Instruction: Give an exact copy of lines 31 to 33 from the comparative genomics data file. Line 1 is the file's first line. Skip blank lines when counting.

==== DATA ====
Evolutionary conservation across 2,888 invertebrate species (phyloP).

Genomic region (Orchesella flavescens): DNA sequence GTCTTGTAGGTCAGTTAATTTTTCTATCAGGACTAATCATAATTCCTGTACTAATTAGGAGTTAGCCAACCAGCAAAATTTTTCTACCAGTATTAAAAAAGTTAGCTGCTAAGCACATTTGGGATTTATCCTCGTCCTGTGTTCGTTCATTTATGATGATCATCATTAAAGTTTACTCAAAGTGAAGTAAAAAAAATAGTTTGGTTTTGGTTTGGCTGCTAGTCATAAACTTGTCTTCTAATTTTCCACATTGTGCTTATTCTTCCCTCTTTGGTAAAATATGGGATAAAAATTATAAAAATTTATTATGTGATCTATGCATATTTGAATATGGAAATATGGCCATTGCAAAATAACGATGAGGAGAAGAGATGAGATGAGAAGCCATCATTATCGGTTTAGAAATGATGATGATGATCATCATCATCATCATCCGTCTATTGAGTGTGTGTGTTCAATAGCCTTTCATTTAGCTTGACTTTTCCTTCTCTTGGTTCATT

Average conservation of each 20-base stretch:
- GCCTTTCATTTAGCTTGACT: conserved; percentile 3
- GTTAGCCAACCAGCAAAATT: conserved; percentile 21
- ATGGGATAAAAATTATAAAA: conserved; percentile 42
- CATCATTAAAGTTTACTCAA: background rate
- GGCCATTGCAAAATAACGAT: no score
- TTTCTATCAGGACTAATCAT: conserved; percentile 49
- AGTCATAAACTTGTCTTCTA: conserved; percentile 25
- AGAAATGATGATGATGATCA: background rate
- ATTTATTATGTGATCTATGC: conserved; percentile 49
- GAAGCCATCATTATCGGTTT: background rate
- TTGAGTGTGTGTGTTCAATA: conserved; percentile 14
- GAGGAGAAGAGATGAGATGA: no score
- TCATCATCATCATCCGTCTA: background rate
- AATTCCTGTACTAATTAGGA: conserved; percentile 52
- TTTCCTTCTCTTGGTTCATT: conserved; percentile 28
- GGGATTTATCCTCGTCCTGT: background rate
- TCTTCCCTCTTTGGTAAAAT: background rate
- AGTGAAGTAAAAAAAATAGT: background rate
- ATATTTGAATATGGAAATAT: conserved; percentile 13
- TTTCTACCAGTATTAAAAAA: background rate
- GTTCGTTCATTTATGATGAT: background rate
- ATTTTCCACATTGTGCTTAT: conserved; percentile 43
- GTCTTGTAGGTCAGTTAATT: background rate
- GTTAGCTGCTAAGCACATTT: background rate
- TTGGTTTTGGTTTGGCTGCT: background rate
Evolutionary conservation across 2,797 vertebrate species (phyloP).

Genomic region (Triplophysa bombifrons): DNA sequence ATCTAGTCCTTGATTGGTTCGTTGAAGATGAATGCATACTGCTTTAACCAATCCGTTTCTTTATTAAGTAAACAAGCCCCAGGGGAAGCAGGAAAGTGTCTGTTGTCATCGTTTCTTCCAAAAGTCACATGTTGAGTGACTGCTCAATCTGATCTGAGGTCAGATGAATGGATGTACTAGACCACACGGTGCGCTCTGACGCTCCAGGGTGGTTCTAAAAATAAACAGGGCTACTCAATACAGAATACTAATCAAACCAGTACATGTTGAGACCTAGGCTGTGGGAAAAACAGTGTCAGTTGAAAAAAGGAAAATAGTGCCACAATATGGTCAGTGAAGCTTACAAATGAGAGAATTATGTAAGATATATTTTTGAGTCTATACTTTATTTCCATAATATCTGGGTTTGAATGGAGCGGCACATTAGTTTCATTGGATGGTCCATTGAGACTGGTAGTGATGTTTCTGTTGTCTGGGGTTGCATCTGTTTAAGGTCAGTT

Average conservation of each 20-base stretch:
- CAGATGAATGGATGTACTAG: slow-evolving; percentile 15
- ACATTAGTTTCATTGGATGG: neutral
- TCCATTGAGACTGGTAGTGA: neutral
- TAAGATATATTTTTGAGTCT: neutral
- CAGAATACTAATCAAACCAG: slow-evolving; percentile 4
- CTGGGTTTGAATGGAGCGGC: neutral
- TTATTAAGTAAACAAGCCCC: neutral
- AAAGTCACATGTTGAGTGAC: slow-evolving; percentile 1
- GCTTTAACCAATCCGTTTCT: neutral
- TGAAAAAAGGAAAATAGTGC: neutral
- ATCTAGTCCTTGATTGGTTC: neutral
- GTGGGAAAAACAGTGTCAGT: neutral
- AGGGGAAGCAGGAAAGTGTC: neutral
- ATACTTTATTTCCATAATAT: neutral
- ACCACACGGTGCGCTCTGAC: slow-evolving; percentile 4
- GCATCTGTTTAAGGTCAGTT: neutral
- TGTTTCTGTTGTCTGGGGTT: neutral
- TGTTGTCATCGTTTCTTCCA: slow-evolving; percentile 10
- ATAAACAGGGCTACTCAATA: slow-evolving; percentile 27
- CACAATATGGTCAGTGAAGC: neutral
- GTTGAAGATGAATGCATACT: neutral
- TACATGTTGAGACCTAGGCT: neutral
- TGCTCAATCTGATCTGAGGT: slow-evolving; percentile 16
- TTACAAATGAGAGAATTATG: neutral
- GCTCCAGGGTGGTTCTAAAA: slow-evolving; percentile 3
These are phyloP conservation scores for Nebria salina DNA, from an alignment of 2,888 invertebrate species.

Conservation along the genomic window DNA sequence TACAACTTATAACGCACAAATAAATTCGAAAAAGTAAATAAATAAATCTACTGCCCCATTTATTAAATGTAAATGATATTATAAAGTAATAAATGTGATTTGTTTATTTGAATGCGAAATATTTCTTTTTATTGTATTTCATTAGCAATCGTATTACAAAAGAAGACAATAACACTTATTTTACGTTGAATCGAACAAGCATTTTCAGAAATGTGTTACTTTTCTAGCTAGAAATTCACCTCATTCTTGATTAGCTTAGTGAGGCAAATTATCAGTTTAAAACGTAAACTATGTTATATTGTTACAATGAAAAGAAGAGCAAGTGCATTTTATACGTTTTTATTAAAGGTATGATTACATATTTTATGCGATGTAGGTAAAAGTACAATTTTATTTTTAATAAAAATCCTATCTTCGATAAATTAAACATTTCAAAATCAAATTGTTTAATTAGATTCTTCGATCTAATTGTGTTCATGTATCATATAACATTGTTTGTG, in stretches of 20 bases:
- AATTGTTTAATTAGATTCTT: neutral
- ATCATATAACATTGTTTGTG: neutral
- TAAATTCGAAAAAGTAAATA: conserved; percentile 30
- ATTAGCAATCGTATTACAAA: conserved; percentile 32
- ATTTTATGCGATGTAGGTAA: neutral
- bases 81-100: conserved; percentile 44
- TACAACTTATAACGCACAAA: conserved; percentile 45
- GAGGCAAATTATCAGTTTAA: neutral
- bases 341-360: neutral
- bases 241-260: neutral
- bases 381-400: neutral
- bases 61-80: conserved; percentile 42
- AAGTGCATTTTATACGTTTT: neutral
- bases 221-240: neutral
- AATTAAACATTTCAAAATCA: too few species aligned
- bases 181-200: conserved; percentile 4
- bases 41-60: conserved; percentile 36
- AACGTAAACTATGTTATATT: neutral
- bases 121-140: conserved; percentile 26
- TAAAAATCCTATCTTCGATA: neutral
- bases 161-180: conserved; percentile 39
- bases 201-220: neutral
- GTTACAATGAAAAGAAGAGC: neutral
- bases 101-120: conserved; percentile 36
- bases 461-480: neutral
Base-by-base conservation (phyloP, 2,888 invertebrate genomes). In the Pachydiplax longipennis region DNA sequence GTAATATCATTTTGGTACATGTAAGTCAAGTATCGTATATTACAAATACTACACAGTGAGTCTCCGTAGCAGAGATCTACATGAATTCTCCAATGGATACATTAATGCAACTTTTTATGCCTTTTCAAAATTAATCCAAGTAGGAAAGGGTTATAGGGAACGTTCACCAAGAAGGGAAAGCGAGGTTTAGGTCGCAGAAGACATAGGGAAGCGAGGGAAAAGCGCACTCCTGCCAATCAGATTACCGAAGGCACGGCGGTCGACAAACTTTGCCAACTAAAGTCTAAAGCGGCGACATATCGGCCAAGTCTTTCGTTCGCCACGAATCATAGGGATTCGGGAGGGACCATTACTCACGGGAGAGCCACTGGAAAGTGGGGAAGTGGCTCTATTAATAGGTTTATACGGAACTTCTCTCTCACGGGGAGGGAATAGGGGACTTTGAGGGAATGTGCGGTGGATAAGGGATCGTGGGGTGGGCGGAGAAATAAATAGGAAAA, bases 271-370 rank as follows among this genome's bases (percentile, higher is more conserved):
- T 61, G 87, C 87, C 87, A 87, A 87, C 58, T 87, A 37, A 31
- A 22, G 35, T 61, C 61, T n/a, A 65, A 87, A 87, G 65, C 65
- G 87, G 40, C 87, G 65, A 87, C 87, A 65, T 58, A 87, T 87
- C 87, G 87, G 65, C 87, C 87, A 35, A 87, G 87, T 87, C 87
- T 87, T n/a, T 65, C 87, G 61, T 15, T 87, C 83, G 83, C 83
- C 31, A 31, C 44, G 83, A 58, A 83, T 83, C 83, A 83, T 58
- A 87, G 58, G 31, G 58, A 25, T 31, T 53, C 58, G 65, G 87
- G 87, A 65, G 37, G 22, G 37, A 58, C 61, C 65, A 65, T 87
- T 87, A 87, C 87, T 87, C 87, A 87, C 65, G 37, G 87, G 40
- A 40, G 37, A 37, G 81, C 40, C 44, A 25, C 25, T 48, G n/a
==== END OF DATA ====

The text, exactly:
Average conservation of each 20-base stretch:
- CAGATGAATGGATGTACTAG: slow-evolving; percentile 15
- ACATTAGTTTCATTGGATGG: neutral